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Rocky Shore Trail
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An Introduction to Energy Flow on the Rocky Shore

an upper shore community on a sheltered shore

Close-up of an upper shore community on a sheltered shore: note the seaweeds, tar lichens on the rock with rough periwinkles and limpets.

The rocky shore demonstrates a good range of communities all with populations of producers, herbivores and carnivores. There are also scavengers and detritivores, all organisms that help in the recycling of dead matter. However, it is not quite as straightforward as, say, land habitats. For example, in a meadow grass (the producer) is eaten by rabbits (the herbivore) which in turn may be eaten by a fox (the carnivore). Superficially, it would appear a similar system on the shore with seaweeds as producers and grazing molluscs like periwinkles and topshells. Crabs and fish are the carnivores. However, a glance at the photo above shows the grazers are not actually on the seaweed. In fact there are very few animals on the shore that will feed directly on the visible seaweed (also known as macro-algae). Some exceptions will be the flat periwinkle which can be seen nibbling away at any large weed (Pepper Dulse in the picture below) . The Blue-rayed Limpet is another example, feeding on kelp .

Flat Periwinkle eating the tips of pepper dulse

Flat Periwinkle eating the tips of Pepper Dulse

If the grazers in the picture are not feeding on the macro-algae what are they doing? They are grazing the microscopic growths on the rock. This could be tar lichen that forms a fine layer next to the rock surface, just visible in the picture above. Secondly, micro-algae. These maybe microscopic algal species like the blue-green algae or cyanobacteria. More likely is that they are the very young stages of all the macro-algae. When seaweeds like bladderwrack reproduce they form spores that are dispersed in the seawater. These spores land in massive numbers on the shore and germinate quickly to develop a small thallus (a collection of undifferentiated cells). Initially just a small number of cells they later develop into the seaweed we recognise. It is this micro-algae that form the food for grazers like periwinkles, topshells and limpets. Also, within this microscopic mesh of cells other minute organisms and organic matter may become trapped and be consumed. This tiny material will not just be found on the rock. It will form on any substrate and so it is possible that grazers on large seaweeds are not actually eating it but the microscopic growths on the frond.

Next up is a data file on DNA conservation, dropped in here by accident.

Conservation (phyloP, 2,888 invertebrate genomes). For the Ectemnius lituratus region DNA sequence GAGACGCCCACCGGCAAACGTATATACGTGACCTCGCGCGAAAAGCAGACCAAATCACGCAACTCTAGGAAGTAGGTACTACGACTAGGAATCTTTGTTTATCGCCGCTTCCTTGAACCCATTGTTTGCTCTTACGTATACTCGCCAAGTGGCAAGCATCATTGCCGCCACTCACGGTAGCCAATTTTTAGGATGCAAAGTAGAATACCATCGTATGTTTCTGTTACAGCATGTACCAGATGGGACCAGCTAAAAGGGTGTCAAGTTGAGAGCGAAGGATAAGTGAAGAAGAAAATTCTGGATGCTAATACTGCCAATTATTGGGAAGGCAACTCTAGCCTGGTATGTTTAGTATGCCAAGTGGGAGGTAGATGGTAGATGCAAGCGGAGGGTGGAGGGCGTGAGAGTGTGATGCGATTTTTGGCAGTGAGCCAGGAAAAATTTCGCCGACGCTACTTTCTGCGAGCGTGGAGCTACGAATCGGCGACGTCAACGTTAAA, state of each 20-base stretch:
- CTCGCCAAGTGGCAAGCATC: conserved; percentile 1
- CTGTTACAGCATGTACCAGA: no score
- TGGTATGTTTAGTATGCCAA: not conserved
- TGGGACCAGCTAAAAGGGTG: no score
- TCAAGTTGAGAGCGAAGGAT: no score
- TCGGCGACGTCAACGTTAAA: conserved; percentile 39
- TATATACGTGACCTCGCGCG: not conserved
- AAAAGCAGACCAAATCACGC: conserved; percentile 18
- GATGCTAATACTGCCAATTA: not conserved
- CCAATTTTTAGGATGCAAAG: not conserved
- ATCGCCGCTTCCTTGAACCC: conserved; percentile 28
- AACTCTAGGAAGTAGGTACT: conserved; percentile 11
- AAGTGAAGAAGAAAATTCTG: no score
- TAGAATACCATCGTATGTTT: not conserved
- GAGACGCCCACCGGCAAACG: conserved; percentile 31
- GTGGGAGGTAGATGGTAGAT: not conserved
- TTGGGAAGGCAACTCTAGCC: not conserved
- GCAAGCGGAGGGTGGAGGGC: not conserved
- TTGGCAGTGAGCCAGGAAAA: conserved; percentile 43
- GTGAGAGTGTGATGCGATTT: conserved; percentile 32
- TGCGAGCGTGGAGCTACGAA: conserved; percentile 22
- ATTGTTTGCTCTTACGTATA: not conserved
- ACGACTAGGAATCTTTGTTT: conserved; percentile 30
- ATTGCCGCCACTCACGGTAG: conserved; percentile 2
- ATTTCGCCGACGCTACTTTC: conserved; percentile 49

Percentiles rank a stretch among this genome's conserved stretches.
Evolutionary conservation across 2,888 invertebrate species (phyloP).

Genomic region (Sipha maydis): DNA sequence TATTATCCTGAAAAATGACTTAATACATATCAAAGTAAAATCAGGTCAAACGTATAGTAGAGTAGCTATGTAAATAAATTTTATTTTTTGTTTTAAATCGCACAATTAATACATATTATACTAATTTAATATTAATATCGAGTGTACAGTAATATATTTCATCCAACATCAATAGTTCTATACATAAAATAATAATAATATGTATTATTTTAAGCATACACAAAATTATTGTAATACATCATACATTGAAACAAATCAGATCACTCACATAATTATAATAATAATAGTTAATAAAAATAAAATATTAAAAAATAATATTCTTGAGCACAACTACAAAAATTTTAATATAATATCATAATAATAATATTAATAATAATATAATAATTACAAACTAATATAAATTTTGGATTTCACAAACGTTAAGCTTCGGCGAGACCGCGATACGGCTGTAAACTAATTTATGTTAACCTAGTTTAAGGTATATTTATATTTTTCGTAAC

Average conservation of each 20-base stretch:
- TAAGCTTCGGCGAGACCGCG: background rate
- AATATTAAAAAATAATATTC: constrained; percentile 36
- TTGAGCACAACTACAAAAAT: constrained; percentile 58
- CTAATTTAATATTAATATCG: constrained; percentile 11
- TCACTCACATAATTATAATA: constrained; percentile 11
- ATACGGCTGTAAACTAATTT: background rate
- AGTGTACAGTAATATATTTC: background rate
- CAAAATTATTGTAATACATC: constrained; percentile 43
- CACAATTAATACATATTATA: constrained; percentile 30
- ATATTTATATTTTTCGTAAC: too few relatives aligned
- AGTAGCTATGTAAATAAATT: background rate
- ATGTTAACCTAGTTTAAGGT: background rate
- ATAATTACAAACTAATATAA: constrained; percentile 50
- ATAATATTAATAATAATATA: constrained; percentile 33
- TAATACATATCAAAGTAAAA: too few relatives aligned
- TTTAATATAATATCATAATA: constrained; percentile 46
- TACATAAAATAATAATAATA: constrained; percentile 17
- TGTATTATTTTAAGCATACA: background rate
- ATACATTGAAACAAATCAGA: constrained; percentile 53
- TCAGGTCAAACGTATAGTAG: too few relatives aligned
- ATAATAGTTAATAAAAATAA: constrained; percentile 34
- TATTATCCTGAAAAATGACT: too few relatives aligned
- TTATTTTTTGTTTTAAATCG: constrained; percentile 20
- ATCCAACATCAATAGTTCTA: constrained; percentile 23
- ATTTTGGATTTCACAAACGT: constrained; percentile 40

As time goes by the seaweeds can reach large sizes. Bladderwrack may just reach half a metre but egg wrack may be several metres or more. Kelps and Saccorhiza grow very large in the lower shore. The latter species is the largest seaweed in Europe and grows rapidly in a matter of months. All this biomass does not go to waste in the rocky shore ecosystem, even if there are no large grazers consuming it. During the life of seaweeds, fragments, some very small, will be lost to the surround sea. Some like the kelps lose large amounts in the autumn when they may shed the fronds completely. All of this organic matter degrades and decomposes into particles called detritus.

The sources of food and organic matter on rocky shores for animals to consume are therefore:

Animals feeding on detritus are called detritivores and the most common one is the barnacle.


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